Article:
Marguerite Bay

March 4, 2008

The winds have slowed to 20 knots, but as you can probably guess, the seas
are still to rough to core. We have been able to start trawling. Our
first trawl here in Marguerite Bay caught more rocks than animals.
Looking at the variety of rocks made us start to think about the geology
and origin of the region, so we investigated a reference book on board:

Encyclopedia of the Antarctica and the Southern Oceans. 2002. B.
Stonehouse, Editor. John Wiley ands sons Ltd. West Sussex, England. Pp.

In the entry called “Geology: stratigraphy and structure”, we found the
info for which we were looking.

“The rocks that form the Antarctic Peninsula were deposited as muds and
fine sediments in a seabed trough from the late Paleozoic to the early
Mesozoic. They were later metamorphosed by volcanic eruptions and
intrusions. Later, folding and block faulting shaped the peninsula into
the feature we see now.”

How funny that the rocks started in the sea and are being returned by the
ice. It picks them up over land, rafts over the sea, melts and drops the
rocks onto the seabed in the process. The rocks have rough edges and are
quite colorful. We’ve found feldspar granites, shale, and sandstone so

In the same entry of the book we learned a few other fun facts:

Between 590-505 million years ago (Ma), Gondwana straddled the equator,
and the Antarctic Peninsula actually jutted into the Northern hemisphere.
Between 480 and 97 million years ago, Gondwana migrated south over the
South Pole and then northward again. By 85 million years ago,
Gondwanaland was breaking apart into the continents. At the time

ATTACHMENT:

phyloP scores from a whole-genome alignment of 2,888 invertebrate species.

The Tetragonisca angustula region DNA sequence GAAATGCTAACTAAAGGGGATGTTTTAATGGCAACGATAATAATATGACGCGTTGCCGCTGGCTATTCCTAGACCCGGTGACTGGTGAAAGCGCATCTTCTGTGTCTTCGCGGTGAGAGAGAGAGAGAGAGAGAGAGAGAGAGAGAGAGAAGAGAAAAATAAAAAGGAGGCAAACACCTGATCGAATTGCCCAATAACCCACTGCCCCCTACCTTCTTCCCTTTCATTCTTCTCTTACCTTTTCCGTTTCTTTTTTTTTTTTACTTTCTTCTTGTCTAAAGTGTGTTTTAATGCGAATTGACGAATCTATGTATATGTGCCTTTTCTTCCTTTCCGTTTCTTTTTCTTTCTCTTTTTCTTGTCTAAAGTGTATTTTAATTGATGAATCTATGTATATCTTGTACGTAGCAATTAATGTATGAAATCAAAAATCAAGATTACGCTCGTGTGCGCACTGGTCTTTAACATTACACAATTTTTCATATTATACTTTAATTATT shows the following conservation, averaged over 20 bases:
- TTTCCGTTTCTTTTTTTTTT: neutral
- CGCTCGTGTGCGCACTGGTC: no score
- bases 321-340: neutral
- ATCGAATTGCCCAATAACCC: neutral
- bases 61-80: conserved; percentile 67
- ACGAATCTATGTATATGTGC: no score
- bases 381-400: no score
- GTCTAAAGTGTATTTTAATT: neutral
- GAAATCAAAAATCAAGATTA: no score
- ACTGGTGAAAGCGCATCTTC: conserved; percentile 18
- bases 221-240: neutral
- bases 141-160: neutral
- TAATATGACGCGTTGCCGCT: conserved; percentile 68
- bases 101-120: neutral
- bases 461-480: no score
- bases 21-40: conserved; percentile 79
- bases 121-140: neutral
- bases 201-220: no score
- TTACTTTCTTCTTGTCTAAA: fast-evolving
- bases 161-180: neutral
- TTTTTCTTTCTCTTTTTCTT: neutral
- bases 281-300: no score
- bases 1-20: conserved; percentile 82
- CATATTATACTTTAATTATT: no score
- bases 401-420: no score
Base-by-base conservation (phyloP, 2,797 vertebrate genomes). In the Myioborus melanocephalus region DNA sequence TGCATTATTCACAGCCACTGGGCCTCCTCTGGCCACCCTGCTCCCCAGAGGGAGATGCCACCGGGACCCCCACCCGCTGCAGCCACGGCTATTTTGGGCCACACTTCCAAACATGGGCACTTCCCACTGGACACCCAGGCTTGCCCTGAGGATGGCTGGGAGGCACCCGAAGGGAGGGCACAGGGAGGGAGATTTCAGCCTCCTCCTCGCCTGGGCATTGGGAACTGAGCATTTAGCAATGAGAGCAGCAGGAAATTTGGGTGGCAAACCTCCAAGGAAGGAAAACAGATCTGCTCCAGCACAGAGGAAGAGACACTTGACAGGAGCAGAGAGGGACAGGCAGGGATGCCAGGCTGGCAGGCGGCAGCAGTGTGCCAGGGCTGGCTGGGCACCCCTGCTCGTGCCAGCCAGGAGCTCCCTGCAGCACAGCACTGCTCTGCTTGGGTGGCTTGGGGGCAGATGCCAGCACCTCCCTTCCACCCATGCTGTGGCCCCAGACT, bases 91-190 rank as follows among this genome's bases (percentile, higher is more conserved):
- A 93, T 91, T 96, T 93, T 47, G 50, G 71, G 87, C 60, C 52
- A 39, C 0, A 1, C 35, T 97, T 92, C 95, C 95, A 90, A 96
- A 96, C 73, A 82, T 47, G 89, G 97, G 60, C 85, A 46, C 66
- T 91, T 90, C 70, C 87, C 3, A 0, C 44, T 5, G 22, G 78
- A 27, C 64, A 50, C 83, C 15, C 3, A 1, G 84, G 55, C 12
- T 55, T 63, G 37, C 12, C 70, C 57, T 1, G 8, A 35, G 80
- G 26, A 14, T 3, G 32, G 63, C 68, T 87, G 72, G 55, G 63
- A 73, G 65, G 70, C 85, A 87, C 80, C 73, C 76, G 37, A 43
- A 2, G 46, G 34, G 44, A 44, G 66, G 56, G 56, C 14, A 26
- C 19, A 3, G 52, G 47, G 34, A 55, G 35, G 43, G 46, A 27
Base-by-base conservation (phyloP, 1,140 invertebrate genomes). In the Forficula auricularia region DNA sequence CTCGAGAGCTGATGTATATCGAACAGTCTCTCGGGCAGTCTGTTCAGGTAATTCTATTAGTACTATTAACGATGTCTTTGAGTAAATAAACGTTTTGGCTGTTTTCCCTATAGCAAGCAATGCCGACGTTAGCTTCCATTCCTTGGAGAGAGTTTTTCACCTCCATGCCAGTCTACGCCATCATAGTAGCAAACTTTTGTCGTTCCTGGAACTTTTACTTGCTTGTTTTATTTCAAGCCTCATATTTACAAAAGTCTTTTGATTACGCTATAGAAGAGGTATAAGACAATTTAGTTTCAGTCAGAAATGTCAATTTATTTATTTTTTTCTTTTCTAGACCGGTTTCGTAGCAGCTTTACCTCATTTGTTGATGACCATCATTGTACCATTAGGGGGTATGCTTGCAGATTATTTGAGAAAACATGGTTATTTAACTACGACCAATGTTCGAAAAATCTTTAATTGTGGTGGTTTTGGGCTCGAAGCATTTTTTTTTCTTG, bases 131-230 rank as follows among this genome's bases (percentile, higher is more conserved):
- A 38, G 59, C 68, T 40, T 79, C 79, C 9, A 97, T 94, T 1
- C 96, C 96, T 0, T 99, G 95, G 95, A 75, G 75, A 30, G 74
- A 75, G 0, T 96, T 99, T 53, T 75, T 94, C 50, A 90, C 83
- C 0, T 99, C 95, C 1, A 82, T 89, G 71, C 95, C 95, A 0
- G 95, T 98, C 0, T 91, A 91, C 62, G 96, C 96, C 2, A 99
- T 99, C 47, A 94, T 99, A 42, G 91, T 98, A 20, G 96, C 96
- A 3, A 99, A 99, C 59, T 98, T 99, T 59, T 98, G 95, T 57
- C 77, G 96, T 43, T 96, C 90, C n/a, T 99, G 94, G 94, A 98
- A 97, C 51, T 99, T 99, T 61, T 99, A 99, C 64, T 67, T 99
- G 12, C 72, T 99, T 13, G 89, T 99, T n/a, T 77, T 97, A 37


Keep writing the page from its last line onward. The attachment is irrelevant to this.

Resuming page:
Antarctica was heavily forested. Up until about 60 Ma Antarctica retained
its land links with South America and Australia, so it was also home to
some of the earliest mammals. Antarctica became glaciated again during
the Pleistocene.

Position: 68 degrees 08.783 minutes South; 71 degrees 3.324 minutes West
Heading: 301.7 degrees
Speed over ground: 0.4 knots
Air temp. 3.1 degrees C; Water temp. 0.634 degrees C

1 Comment:

  1. bxc said...
    Hey Polar Bear Rebecca, Polar Bear Bonnie here. I was thinking of you since the Healy pushes off for its '08 tour tomorrow...without you or me. Missed you this year for the onload. The gang says hello. I hope you are getting to see some satisfyingly blue multi-year ice which is more than can be expected for the Arctic mission this year. I liked the picture of you manning the good ol' flux cores. I see you crossed but I read no mention of an Antarctic Initiation...It's been awhile since you've been on the receiving end of that. Hope you are getting some sleep down there. Spring is waiting for you when you get back to the northern hemisphere.


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